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In this video, I'm going to show you how to be able to create a sample stroke that you can replay as you're working on a brush. It's a very useful visual feedback that lets you see how individual changes to a brush are affecting the way that the brush is going to look when you use it. To do this, we're going to go up to the Window menu and go to Custom Palette and we're going to go to Add Command. So, as we go in here, we don't have a custom palette at this point.
So the first thing we have to do is select an item we want to work with. So, I'm going to go up to the Brush Selector Bar and I can select any of the commands found within this particular palette. The one I want to get here is Record Stroke. So I'm going to say Record Stroke. I've now got that menu item, and for the time being, we're going to add it to New, because we don't have any current custom palette already created. So we'll say OK.
Now I've just created a custom palette with the Record Stroke command as a button. I want to also add a second command here. So I'll back once again to Custom Palette > Add Command and we want this to go to Custom 1, which is the default name given to a new palette. I'm going to go back to the Brush Selector Bar, go down to Playback Stroke, click on it and add it. So, now I've got a pair of commands here.
Finally, what I can do is go back once again to Custom Palette, go to the Organizer and I'm going to save this. So I'm going to go ahead andrename this and I'm going to call it Stroke Testing. And we're done. Now, as you saw in the Brush Control Palette movie, we can actually nest various palettes within other palettes. So I'm just going to take this and I'm going to put it right above the Colors palette. So, now I've got built in to my interface a way to record and playback a stroke.
Now when would you use this? Well, let me show you how it works. I'm going to go ahead and say Record Stroke and now I'm just going to draw a sample stroke. We happened to have Captured Brush, our current brush. So I'm just going to draw that stroke. I've now recorded it. I can now go back to Playback Stroke, and when I click on this, nothing is going to happen immediately, but when you've clicked on that, what happens is wherever I press on the screen, it centers that stroke on my current cursor. So I can sit here and play this back as many times as I want.
In fact, this can actually be kind of a neat way to take a stroke and replay it many times for various kinds of interesting effects. But in our case, we're going to take this. I'm doing Select All. Delete. I'm also going to double-click the Magnifier to get back to 100%. So we're not getting any distortion in the appearance of the strokes. I'm going to go ahead and now open up the Brush Controls and let's say that my task here is to see how the Bristle Controls are going to affect my brush stroke.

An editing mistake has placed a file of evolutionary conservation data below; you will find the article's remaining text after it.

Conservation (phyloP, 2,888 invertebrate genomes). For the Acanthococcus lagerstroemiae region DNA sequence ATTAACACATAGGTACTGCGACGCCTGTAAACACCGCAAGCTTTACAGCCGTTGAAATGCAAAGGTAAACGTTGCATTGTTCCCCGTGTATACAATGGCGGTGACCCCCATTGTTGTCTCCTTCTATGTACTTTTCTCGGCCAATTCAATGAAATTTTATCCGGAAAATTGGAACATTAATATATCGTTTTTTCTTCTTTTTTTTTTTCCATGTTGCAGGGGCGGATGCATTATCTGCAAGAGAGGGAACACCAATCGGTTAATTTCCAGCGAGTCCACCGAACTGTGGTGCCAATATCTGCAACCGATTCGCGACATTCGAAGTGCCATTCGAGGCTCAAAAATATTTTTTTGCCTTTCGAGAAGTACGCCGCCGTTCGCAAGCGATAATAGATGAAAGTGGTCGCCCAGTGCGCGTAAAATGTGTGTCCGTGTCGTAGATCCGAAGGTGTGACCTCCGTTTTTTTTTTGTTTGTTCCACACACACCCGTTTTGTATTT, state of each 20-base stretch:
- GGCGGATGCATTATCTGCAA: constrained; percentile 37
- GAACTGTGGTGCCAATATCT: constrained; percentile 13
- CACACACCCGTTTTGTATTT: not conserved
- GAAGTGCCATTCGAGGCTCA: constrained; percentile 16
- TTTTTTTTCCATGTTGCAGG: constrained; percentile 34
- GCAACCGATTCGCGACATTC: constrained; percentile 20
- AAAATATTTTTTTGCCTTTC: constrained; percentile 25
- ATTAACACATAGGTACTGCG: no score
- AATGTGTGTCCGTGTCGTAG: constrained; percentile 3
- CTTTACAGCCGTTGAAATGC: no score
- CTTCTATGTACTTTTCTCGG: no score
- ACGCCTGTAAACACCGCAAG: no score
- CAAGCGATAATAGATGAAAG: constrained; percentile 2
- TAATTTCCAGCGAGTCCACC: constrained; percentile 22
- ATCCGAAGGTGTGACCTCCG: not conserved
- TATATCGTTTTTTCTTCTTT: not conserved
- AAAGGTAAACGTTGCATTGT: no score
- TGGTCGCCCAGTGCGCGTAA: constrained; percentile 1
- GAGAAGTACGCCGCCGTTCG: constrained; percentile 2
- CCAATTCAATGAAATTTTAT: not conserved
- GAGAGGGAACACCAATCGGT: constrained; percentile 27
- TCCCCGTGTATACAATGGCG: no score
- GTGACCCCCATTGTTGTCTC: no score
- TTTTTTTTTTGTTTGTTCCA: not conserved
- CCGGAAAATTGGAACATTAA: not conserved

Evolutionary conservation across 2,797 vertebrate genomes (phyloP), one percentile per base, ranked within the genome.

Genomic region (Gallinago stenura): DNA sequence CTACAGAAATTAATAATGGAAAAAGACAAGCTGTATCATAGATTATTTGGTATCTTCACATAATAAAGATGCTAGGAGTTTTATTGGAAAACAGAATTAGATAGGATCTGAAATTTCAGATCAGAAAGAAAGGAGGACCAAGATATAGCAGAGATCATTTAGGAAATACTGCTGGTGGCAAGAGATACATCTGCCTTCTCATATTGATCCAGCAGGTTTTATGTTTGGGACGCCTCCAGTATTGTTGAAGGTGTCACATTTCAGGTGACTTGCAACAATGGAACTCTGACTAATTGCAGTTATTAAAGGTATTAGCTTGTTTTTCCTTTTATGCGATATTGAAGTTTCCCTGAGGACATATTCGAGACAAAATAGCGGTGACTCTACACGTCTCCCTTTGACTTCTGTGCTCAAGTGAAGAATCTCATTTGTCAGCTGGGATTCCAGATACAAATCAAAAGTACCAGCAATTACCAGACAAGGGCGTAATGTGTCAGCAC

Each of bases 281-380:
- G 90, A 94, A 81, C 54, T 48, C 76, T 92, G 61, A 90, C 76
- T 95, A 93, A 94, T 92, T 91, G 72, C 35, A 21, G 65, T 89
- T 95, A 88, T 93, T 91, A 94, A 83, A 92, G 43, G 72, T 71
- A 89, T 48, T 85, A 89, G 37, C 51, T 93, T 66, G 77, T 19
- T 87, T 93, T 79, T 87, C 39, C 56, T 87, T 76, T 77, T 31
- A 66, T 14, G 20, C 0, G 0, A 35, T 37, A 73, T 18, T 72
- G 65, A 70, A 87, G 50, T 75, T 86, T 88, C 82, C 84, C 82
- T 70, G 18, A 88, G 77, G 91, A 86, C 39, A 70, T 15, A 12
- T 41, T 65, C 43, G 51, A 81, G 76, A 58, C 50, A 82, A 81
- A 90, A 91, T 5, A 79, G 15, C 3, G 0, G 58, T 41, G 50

I can see in here, but I'm going to go ahead and select my brush, then click on the screen to see how it looks currently, but I can go ahead and make some adjustments here and then click again and now I see that same stroke, but I see it with the adjustments I made. So, each time I make an adjustment, I just come over and click and I'm seeing the various changes to the brush stroke as I go. What this tends to do is it's very easy to make brush strokes by hand and I do that sometimes as well.
But what happens when you make them by hand? Every time you make a brush stroke, you're introducing variables into how that brush stroke looks. By being able to record a stroke, and it records all of your pressure and any other dimensions of control, say tilt or bearing or anything that are part of the way the brush is setup when you record that stroke, are all part of that recording. As a result, each time I just go in and change one aspect of the brush and then click on it, I'm reducing the amount of variables as to what's changing the look of that stroke that we're playing back to just the change I've made.
So it gives you a very organized way to go through and see what each change is going to do to the stroke. Now, once you get to some point that you may find a brush you like, then go back to Playback Stroke and click on it again, and now I can try drawing with that stroke to see what it's like. But I can go back at anytime to Playback Stroke and I've still got that particular stroke there. Each time you record a new stroke, of course, you're going to lose the old stroke, but this whole method right here gives you a way to very kind of scientifically go through and make adjustments and see precisely what each one of those adjustments is doing.
In fact, this is exactly the same way that this works over in the Brush Creator. It's just kind of programmed into the interface to do it automatically for you here. We're just taking advantage of this recording feature to be able to do it over in the actual interface of the painting area itself. So, being able to create sample strokes and have this little special palette that we've created while we're working, just gives us a quick way to do this and not have to constantly be going up to the Windows menu and going to Custom Palette and doing all of that.
This puts it right in the main part of the interface and makes it very easy to access. So we'll be using this throughout the title. I think you'll find it a very useful way to be able to stay in the main area and work with the brush creation at the same time.
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